Colin Powell’s latest book, clumsily titled, It Worked For Me: In Life and Leadership, confesses to “one of my momentous failures.” The failure: his Feb. 5, 2003, speech to the United Nations urging war against Iraq. That speech, he belatedly admits, was heavily larded with falsehoods.
Public opinion was divided about the advisability of war against Iraq before Powell spoke. Opinion veered sharply in favor of war after his speech. In a real sense, Powell talked the country into the Iraq war.
If Powell misled the American people into war, as he assuredly did, so then did the press. Here are a few representative samples of editorial comment on Powell’s infamous speech: “Powell’s evidence…was overwhelming…” “an ironclad case…incontrovertible evidence,” succinct and damning evidence…the case is closed” “Colin Powell delivered the goods on Saddam Hussein,” “masterful.” “if there was any doubt that Hussein…needs to be…stripped of his chemical and biological capabilities, Powell put it to rest.”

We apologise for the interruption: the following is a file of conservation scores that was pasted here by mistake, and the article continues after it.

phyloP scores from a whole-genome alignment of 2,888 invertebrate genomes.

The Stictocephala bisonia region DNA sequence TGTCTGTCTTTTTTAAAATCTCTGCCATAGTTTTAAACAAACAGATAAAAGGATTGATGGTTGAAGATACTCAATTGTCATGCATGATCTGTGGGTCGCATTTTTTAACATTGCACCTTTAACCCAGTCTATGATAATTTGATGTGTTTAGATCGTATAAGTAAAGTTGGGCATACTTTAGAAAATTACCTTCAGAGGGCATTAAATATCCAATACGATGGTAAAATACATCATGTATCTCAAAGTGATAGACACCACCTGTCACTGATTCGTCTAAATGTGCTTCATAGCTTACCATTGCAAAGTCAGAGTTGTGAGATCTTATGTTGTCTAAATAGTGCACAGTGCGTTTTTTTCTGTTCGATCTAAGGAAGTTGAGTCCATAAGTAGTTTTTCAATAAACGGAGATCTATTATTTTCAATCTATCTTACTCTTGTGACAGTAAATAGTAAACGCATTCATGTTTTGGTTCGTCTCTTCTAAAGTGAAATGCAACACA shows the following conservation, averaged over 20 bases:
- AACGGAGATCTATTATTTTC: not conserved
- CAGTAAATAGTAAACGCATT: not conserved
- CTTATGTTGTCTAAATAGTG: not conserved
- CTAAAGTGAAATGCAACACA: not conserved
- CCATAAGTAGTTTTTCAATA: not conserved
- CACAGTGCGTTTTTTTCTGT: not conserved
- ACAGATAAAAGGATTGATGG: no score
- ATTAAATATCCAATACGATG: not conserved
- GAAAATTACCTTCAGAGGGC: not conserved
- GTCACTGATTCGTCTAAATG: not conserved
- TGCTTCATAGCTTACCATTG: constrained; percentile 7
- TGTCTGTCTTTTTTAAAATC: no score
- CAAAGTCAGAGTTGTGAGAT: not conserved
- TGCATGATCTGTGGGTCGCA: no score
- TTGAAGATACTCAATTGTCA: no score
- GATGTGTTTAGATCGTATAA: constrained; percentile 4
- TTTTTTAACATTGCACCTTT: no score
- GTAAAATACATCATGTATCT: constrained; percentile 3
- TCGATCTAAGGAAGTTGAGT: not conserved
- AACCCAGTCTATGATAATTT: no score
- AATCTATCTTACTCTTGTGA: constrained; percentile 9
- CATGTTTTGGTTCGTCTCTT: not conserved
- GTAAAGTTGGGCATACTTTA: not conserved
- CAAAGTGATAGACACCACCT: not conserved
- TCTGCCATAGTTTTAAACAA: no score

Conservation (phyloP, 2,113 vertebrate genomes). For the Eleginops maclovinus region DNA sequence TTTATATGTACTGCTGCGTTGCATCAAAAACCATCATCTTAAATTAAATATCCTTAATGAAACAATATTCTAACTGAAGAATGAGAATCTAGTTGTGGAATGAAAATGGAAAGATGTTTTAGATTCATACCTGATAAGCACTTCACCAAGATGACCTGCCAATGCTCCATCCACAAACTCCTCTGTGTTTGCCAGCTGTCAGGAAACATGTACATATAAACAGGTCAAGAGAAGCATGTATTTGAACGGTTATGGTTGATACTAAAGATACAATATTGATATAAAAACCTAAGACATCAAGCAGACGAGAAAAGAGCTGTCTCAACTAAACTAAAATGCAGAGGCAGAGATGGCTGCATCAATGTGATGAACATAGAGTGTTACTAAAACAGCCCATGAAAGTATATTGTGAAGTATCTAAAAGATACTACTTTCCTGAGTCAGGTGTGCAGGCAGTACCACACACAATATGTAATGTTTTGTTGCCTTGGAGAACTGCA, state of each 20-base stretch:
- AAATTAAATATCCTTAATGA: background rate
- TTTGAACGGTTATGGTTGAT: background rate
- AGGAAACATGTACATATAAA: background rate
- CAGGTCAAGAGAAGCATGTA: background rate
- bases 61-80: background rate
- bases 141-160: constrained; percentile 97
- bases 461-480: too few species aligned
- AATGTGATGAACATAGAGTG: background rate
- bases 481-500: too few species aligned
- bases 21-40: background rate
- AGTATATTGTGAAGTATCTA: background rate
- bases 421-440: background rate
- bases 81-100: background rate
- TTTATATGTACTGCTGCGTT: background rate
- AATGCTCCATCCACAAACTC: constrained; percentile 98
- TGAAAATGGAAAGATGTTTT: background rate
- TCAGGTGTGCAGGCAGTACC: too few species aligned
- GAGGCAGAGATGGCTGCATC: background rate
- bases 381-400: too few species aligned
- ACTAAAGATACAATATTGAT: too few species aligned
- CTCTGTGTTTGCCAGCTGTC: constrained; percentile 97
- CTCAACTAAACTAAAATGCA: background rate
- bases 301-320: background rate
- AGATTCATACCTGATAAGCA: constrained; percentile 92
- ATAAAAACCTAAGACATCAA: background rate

The press did more than simply report and amplify Powell’s address. It authenticated it. In a way, the press did as much or more to get the country into an unnecessary war than did Powell.
The press as an institution has yet to confess its guilt for the Iraq War. Here and there a few mea culpas have been heard, but no major journalism organization has called the press to account for its conduct.
It is not too late. The release of Powell’s book, with its confession of error, ought to prompt the press to follow suit. Every paper that editorialized favorably on Powell’s speech ought to reprint the editorial with apologies for the publication’s gullibility and lapse of judgment. Editorial page editors also should frame the editorial and hang it prominently in their departments to remind staffers of how mistaken they can be.
The press’s failure was as massive as it was costly. The press cannot fully make amends, but it can at least make the effort, as Colin Powell has done, to acknowledge culpability.